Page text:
Outside things like contractions (can't, won't) and word combinations (smoke + fog = smog), which take out letters wholesale, I'm looking for the phrase like an Orange, that seems to have started off as the Spanish: una naranja, and with a bit of change, where the "n" seems to have migrated from it to the beginning of the word to the "a" to make the English phrase "an aranja," which has been bastardized to make our spelling of orange.

Are there any other examples of this type of thing?

  • 2
    'Bastardized'? I think you mean, adapted to the English writing system. Anyway, it seems to have entered Middle English from Old French orenge so the adaptation wasn't as great as you suggest. Jul 3, 2016 at 1:34
  • I remember the German term Sandhi-Verschiebung for this phenomenon. The term is quite rare and I have not encountered an English equivalent or translation for it. Note that it can shift the word boundary in both dierections. Jul 4, 2016 at 9:37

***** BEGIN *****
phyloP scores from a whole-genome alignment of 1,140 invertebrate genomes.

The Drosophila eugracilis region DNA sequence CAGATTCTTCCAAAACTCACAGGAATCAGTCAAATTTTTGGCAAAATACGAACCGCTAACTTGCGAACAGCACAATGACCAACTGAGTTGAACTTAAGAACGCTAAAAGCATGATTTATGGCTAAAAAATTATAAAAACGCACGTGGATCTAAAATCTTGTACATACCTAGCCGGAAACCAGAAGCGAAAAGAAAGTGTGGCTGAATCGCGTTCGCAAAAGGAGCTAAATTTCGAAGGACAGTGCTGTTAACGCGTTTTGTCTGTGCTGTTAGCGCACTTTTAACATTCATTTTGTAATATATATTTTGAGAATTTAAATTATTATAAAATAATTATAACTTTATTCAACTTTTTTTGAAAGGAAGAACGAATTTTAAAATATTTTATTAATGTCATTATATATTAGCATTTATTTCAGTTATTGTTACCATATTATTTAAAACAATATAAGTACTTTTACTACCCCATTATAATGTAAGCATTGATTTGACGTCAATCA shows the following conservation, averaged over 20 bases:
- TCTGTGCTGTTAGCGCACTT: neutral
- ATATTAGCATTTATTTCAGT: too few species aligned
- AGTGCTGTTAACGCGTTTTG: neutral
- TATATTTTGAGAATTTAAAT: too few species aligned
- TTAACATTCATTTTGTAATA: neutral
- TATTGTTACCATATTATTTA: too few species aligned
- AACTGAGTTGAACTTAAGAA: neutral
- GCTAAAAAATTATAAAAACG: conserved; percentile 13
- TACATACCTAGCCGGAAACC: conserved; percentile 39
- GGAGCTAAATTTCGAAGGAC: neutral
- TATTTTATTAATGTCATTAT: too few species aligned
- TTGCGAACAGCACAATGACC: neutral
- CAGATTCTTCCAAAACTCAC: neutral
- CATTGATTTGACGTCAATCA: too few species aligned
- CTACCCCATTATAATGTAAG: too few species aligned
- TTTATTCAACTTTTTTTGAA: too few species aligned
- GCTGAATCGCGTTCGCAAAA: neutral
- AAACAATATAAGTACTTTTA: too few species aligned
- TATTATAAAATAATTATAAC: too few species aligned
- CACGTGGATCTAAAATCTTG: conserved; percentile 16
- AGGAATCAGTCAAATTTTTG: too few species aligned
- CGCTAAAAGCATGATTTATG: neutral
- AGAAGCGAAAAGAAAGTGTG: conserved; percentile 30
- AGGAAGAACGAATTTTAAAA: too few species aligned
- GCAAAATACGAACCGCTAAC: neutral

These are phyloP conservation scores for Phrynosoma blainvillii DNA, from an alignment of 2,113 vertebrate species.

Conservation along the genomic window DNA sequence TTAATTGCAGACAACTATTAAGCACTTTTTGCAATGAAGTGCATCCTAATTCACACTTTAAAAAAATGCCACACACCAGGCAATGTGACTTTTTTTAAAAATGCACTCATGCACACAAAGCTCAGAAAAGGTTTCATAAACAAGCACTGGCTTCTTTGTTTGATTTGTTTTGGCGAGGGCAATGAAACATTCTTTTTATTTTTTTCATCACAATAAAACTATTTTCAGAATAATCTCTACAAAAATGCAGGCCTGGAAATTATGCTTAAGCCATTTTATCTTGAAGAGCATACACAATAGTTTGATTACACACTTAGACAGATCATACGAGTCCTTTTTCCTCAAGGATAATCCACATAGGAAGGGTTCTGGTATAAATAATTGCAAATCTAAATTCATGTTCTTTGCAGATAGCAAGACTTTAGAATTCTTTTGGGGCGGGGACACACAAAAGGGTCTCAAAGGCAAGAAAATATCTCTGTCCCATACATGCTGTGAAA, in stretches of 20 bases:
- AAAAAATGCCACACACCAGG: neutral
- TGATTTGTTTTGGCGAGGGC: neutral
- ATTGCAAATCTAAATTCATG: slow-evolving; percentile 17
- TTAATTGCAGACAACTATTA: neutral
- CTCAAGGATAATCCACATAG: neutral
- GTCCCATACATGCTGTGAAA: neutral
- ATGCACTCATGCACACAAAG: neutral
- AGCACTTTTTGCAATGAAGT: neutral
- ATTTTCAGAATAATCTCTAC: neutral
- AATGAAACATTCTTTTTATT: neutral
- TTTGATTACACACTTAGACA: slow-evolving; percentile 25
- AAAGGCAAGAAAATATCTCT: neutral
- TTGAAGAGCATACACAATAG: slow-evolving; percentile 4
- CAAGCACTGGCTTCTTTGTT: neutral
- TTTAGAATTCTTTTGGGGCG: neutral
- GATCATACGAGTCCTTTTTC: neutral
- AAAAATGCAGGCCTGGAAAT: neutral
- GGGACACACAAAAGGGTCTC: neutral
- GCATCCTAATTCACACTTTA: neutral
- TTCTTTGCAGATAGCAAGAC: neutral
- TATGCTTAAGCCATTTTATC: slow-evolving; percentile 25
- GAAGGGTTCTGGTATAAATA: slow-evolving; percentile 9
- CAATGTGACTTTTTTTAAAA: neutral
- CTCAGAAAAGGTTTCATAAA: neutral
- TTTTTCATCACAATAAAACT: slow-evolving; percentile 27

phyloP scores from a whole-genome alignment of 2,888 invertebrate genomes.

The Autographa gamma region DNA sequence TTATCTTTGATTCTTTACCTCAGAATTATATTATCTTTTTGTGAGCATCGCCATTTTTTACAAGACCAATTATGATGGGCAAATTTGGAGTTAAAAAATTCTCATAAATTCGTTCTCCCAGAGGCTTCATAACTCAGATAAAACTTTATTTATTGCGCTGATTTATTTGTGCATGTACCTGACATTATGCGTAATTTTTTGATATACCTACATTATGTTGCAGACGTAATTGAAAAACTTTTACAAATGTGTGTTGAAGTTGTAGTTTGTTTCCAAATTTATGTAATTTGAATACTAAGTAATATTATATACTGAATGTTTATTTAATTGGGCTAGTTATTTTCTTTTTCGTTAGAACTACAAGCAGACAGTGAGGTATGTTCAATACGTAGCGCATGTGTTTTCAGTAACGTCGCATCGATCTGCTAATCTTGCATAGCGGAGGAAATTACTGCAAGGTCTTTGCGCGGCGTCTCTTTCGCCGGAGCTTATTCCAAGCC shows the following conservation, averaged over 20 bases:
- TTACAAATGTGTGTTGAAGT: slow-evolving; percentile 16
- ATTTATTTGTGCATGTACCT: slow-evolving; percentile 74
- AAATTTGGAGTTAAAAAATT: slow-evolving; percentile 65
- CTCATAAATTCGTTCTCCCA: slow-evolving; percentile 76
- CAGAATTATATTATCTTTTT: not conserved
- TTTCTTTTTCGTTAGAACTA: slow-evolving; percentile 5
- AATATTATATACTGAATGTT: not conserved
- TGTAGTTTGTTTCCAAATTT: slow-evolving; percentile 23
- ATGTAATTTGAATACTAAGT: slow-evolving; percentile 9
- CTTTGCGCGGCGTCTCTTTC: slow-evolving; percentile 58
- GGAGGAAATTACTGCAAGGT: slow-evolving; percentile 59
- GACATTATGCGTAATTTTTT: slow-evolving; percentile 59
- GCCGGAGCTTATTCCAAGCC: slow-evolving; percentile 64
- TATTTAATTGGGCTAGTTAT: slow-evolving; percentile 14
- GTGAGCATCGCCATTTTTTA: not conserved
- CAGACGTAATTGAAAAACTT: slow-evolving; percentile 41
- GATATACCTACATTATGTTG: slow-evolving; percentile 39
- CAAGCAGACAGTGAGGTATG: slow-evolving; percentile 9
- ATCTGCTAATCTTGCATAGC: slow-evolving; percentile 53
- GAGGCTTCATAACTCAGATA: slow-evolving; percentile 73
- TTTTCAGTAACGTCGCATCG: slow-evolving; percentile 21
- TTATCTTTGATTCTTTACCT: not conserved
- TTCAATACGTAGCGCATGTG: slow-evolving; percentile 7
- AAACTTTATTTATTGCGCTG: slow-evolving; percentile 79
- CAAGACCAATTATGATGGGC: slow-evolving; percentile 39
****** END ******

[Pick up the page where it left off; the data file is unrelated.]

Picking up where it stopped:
2 Answers 2


There are many of these in English, in both directions: adder, apron were once 'nadder' and 'napron'. More examples and explanation on this Wikipedia page on 'Rebracketing', under 'Examples of false splitting' ('In English').

  • I knew it happened one way, but I find it fascinating it can happen both ways. Jul 2, 2016 at 22:20

There are some examples in different languages in Rebracketing in Wikipedia.

Incidentally, this has absolutely nothing to do with "letters". It happened, in probably every case, in the spoken language, and quite likely among people who were illiterate.

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